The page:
3. I personally don’t think that is posible, will all the country in the world agree to it, people will simply criticize it and it will just end there…. It is like imposing a mobile app upgrade version on people and people will only use it if it is better than the previous ones they were using.

    2. Uh, sure it can.

      Disagree. The debate to me can be rephrased “Can a non- or anti-fiat currency be a fiat currency?”

      No. Full stop. Bitcoin can partially replace the US Dollar but to wholly replace it, it would have to stop being bitcoin in a lot of pretty fundamental ways.

      1. Well, yes – if, like fiat currencies – you demand that all government transactions are done in them.

        . . . it would have to stop being bitcoin in a lot of pretty fundamental ways.

        In what ways? Anonymity? Cash is just as anonymous. Government control of the money supply? That’s the only real thing it doesn’t allow – and to many people that’s a benefit. We’ve been reeeeeeal lucky that the Fed has both maintained its independence and been run by genuine ‘Top Men’ – it doesn’t take much of a screwup to wreck the economy if you expand too fast (or not expand fast enough) the money supply.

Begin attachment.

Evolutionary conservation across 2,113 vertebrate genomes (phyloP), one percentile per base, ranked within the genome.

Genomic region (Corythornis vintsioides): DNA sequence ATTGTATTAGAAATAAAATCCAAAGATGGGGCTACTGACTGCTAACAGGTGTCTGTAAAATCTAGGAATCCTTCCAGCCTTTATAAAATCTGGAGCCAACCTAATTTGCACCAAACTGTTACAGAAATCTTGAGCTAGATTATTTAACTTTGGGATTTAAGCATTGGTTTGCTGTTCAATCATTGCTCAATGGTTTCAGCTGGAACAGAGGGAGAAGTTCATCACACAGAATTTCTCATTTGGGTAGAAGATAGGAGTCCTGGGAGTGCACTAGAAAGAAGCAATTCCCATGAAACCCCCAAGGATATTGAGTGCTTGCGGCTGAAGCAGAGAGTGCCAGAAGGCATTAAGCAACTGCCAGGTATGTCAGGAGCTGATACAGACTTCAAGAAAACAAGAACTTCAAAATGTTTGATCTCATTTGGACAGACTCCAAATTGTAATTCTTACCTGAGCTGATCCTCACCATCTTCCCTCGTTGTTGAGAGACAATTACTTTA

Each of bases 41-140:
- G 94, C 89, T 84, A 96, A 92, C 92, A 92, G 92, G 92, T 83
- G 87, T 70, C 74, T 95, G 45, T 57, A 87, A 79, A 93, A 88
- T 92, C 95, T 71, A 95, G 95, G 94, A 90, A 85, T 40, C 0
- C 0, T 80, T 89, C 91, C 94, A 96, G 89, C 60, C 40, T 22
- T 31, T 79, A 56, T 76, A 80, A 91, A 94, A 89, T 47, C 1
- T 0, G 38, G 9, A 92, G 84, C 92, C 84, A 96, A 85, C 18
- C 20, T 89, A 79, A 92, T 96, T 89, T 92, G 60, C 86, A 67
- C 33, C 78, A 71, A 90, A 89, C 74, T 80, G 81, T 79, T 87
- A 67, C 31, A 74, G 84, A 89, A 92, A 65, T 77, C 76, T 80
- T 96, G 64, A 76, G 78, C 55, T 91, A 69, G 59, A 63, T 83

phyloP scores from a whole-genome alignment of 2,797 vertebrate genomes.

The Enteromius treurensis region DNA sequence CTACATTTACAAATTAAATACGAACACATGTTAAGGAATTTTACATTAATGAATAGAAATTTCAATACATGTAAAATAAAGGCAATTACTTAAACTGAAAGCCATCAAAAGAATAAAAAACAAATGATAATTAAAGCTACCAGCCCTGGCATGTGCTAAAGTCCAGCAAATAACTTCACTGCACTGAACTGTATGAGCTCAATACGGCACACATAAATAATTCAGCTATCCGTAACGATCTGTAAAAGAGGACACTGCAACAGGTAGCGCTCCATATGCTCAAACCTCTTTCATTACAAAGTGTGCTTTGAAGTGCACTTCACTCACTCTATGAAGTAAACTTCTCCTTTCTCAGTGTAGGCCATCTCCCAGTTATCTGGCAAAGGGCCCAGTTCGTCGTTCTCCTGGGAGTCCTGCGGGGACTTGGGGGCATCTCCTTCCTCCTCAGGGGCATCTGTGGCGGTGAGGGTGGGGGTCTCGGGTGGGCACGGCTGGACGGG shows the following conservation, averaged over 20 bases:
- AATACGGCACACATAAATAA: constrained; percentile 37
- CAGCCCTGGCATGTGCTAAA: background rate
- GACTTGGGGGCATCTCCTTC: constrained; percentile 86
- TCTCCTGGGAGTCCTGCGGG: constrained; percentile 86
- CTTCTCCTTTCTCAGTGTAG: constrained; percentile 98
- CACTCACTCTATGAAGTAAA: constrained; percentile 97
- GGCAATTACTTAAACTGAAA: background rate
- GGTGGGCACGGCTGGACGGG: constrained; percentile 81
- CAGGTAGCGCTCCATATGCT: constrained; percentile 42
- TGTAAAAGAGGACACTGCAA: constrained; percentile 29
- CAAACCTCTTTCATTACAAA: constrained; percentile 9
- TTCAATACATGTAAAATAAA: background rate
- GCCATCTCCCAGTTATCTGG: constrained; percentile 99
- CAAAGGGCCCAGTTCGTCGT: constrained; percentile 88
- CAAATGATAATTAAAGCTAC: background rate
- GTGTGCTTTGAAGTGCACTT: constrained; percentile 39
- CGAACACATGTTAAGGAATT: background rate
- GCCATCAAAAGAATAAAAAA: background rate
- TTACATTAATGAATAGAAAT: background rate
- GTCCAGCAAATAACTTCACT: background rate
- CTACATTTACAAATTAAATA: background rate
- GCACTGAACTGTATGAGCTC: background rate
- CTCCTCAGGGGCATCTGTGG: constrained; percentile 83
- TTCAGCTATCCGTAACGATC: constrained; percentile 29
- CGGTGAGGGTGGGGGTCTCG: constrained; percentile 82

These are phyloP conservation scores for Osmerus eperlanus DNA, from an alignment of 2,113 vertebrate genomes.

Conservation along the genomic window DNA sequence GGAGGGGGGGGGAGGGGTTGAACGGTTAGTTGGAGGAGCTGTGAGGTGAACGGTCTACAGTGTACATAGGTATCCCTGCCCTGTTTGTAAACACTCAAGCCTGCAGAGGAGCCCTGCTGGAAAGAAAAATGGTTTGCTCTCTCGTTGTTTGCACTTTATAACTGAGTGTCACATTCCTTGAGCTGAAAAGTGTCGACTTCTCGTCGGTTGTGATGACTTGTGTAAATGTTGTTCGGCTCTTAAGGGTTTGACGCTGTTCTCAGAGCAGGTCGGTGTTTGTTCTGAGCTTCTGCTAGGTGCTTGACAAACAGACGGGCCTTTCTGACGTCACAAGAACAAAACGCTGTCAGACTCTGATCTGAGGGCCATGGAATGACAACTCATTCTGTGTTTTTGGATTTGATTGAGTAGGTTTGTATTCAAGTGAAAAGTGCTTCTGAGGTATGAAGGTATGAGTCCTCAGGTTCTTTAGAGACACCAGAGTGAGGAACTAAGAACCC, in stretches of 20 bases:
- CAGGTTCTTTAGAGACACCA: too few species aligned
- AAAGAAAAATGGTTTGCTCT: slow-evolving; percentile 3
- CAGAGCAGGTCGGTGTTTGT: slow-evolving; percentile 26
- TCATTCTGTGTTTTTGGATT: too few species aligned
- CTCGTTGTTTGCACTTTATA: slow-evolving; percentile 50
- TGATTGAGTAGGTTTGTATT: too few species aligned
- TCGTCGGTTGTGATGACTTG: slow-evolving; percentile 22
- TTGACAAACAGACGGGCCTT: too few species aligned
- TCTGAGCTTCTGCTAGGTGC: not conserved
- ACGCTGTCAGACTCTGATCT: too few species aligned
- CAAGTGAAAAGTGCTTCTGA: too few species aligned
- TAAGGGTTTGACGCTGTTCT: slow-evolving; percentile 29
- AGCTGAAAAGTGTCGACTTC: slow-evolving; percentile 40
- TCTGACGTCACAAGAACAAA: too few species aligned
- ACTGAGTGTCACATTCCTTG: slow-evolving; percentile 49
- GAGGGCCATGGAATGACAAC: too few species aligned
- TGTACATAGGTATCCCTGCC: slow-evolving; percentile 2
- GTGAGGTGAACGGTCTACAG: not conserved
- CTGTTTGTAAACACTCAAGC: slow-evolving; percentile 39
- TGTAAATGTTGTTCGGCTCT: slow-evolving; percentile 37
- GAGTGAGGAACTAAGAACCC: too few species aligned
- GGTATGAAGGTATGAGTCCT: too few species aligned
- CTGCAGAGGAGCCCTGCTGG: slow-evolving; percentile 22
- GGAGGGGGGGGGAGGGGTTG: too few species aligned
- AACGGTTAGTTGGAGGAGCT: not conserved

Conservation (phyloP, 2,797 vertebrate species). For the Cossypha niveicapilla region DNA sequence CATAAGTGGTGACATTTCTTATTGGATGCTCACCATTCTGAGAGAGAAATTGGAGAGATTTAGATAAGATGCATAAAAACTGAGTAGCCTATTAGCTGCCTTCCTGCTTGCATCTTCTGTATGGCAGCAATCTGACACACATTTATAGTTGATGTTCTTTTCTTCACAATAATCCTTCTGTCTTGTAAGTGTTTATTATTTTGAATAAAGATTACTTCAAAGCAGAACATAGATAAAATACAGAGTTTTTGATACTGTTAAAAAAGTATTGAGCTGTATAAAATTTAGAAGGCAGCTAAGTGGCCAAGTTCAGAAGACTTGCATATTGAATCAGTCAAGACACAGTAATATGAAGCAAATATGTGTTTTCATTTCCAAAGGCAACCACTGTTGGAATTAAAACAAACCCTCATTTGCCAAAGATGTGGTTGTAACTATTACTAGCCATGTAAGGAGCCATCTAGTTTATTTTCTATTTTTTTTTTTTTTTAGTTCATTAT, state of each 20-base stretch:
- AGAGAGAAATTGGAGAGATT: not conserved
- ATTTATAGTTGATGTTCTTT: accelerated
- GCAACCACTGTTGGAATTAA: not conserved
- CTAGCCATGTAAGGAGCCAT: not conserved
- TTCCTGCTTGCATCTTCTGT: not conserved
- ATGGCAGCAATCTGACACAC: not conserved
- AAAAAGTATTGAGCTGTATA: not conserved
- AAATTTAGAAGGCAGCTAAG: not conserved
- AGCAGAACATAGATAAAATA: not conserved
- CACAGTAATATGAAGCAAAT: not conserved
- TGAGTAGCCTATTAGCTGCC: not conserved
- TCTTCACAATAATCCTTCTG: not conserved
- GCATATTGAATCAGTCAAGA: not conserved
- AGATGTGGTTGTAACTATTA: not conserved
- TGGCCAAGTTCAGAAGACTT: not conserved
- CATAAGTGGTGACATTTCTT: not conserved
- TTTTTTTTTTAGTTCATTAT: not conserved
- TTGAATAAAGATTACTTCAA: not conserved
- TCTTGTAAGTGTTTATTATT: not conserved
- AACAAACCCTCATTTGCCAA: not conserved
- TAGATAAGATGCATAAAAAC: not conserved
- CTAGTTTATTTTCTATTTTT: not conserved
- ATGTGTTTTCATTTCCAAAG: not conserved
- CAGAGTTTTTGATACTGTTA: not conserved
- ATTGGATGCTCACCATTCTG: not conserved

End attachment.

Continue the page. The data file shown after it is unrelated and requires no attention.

1. Anonymity? Cash is just as anonymous.

          What units are you measuring anonymity in? How do you convert anonymity (lack of identity) to secrecy (lack of general knowledge or knowledge about specific action) and vice versa?

          When I say ‘fiat currency’ and you say ‘cash’, you realize that there’s an ocean of difference between the two, right? That a dollar in cash is a dollar in credit and that while the cash may be anonymous, the credit isn’t and that the dollar hasn’t changed, right?

      2. I think you have your definitions wrong. A fiat currency is any money is not backed by a physical commodity. It can be established as legal tender by government declaration (hence the name “fiat”) but it can also be established by general societal acceptance. In other words, if enough of us decide that it’s good as currency, then it is.